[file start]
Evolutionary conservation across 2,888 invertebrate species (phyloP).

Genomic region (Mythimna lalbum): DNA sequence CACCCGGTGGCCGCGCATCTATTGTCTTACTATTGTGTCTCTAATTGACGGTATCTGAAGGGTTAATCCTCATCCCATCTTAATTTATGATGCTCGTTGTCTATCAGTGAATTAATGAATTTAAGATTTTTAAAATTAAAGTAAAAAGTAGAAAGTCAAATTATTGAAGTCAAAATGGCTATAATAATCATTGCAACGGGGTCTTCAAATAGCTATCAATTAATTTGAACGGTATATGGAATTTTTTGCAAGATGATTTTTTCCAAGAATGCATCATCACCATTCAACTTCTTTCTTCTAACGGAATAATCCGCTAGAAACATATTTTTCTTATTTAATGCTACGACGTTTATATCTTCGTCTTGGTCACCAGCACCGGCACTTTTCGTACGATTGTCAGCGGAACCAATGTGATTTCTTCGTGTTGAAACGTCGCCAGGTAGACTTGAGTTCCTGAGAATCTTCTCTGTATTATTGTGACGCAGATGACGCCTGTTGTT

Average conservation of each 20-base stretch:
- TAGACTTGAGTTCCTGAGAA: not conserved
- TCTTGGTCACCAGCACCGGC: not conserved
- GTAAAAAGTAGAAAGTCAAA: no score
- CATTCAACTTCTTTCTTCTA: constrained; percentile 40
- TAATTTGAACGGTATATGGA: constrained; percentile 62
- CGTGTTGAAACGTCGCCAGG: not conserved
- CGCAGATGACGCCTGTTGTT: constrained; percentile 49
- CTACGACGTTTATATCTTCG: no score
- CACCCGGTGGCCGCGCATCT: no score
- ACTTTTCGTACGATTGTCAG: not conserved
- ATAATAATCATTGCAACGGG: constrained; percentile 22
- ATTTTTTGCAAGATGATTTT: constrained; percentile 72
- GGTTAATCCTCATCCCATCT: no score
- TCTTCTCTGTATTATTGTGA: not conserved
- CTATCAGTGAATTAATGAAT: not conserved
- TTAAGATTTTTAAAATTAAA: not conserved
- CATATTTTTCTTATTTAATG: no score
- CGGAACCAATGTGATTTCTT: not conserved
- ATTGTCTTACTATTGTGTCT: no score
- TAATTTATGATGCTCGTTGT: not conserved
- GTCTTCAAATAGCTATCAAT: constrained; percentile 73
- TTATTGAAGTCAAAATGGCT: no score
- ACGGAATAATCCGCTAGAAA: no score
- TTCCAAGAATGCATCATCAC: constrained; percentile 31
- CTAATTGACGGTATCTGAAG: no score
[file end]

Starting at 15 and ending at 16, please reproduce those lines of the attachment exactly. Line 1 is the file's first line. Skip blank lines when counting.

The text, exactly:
- ATTTTTTGCAAGATGATTTT: constrained; percentile 72
- GGTTAATCCTCATCCCATCT: no score